For the first time, food allergy -- especially to peanuts -- has been shown to be a major cause of life-threatening asthma in children.
Asthma attacks are the most common reason for children to be hospitalized, say Dr. Graham Roberts from St. Mary's Hospital in London and a team of experts. Despite great strides in treatment, death due to childhood asthma has not dropped. Roughly 50 children in the U.K. and more than 200 in the U.S die each year from asthma. Dr. Roberts' team studied 19 children who required emergency ventilator treatment for a life-threatening asthma attack, matching each patient to two other patients treated for a non-life-threatening asthma attack.
In the medical publication the Journal of Allergy and Clinical Immunology, they report that 53 percent of children with a life-threatening asthma attack were food allergic compared with only 10 percent of those who had asthma but did not require ventilation. Of those with known food allergy, most appeared to be to peanuts or other nuts.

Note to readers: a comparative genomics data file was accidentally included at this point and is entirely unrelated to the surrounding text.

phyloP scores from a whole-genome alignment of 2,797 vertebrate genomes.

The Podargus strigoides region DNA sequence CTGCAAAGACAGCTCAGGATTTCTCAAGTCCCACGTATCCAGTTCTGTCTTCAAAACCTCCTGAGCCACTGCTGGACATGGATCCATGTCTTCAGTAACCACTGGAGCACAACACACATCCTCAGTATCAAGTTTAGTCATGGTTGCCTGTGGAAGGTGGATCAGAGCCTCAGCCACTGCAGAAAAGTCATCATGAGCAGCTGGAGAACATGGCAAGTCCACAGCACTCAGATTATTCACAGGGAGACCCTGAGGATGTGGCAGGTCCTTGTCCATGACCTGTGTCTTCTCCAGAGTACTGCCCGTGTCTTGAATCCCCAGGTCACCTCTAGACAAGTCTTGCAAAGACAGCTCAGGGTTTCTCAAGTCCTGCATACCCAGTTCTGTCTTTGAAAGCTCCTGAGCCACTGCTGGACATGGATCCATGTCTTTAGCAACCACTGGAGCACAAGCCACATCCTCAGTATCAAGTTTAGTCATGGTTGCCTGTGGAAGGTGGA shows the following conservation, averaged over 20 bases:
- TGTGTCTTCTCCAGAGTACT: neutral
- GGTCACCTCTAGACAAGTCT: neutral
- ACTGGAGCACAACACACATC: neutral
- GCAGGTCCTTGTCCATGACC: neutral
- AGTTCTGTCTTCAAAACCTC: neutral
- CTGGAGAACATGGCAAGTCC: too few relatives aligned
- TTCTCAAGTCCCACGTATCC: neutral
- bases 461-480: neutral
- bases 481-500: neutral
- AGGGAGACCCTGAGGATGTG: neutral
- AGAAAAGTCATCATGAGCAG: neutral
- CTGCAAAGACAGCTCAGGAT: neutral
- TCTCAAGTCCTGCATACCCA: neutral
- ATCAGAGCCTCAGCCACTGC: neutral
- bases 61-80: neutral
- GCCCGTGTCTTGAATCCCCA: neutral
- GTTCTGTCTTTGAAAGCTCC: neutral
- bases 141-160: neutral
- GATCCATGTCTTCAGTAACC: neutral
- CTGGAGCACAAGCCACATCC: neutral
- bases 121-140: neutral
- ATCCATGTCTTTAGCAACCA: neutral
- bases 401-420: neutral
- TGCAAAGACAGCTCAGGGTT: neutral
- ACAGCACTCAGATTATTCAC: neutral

Commenting on the findings, Dr. Hugh A. Sampson of Mount Sinai in New York said "perhaps some of the life-threatening asthma that we are seeing may in fact be related to food allergic reactions and have been misdiagnosed only as asthma." He added, "This is particularly relevant to the inner-city population of the U.S.," which has a lot of illness due to asthma. "Really, at this point in time we have very little information about food allergy in this population."
Dr. Sampson hopes this paper "stimulates an awareness of the importance of food allergy" in connection with severe life-threatening asthma.